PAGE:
Award-winning teacher's students to publish book

March 08, 1999

John PriestBy BRUCE HAMILTON / Staff Writer

photo: RIC DUGAN / staff photographer

A dead soldier's story is in the hands of South Hagerstown High School students and they plan to publish it.

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Almost 50 years after the Civil War's end, a Union soldier wrote a history of his regiment, which was captured in Plymouth, N.C. The writer, William Relyea, was one of the few survivors.

It is his tale that South High students are trying to tell.

Social Studies teacher Michael Priest, who has written 12 books, got a copy of the manuscript from a Connecticut historical society.


Beginning in March 1998, his students photocopied the pages, transcribed the words and typed them into a computer.

"They're doing all the hard work. I'm just supervising," Priest said. He has already secured a contract with White Mane publishing in Shippensburg, Pa.

It will be the third book Priest's students have published. Royalties from the books are used to buy textbooks and fund further research.

Priest, who has taught at South High 18 years, understands the value of a good yarn. "I do a lot of story telling," he said. "I'm kind of like a bottomless pit of trivia and stories."

Since the age of 10, he has been interested in the Civil War, but he is generally interested in military history. Of the 980 books in his personal collection, 200 are about the Civil War, he said.

"I really take an active interest in history," he said. "The kids say I don't have a life, but it's what I do."

He enjoys visiting the Library of Congress, the National Archives and bookstores. "I know that's strange. I'm a bookworm," he joked.

During a research trip to Duke University, he found a 137-year-old letter in a library. A Civil War soldier had written to his wife to let her know he was well.

The letter was blood-stained, Priest said. It was the kind of ironic detail he couldn't resist. He photocopied the page.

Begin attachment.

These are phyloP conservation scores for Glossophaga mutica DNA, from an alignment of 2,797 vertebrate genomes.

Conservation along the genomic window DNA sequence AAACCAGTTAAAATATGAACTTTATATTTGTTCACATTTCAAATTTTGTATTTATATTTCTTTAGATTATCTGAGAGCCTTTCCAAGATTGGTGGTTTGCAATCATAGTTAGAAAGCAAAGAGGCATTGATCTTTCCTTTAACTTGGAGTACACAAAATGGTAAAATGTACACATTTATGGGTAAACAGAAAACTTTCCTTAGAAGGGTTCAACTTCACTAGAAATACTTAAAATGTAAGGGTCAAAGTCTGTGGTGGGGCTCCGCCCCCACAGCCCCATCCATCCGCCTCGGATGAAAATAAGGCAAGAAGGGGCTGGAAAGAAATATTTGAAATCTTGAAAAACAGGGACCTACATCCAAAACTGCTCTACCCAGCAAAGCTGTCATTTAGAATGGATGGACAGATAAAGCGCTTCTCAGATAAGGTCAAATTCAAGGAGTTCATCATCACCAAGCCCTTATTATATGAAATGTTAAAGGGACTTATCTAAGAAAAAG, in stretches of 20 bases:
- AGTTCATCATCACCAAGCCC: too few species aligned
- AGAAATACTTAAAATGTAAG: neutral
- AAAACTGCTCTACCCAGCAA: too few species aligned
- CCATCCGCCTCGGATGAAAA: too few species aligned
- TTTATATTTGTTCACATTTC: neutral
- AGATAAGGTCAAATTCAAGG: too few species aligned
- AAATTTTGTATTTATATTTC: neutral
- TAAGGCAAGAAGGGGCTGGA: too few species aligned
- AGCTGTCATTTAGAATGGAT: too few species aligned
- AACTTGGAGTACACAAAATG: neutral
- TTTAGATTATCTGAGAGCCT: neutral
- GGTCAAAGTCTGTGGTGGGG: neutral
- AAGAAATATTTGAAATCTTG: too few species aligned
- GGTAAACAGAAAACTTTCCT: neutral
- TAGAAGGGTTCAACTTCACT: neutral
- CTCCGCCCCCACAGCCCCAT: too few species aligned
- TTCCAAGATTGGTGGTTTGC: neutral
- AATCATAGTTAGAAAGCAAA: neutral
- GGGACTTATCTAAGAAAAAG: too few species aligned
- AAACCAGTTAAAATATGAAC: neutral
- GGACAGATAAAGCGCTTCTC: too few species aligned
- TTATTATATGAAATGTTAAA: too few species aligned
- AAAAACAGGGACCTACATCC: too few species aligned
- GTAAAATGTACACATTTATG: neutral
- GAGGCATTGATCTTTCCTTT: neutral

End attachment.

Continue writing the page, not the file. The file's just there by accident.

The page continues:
Relyea's manuscript was "a gold mine of telling observations," he said. "I never expected a find like that."

The sergeant criticized officers mercilessly, Priest said. His account bears witness to the sometimes unpleasant reality of history, such as less-than-heroic soldiers.

Relyea's frank words brought history to life for the students. "They got to see the way people really were," Priest said. "They enjoyed it because they were discovering things."

Priest's hands-on approach to history has earned him state and regional recognition. In October, he won the "Programs of Excellence" award from the Maryland Council of Social Studies.

In January, Priest learned the Middle States Council for the Social Studies awarded him its Outstanding Secondary Social Studies Teacher certificate. He will accept it Friday at a banquet in Annapolis.

Of the award, he said, "I was kind of surprised. This is the kind of job where you don't get much feedback."

"The History of the 16th Connecticut Volunteer Infantry" may not be printed until 2001. It must still be edited and researched further for publication, Priest said.

He plans to verify the spelling of each name, add photographs, maps and footnotes to flesh out the book. "It's going to take us another year and a half," he said.

For him, the book is a labor of love. "If we forget what has happened in the past, we lose our critical ability. We'll never question what's going on right now," he said.

"I also don't think people should ever be forgotten. They're the richest natural resource we have."

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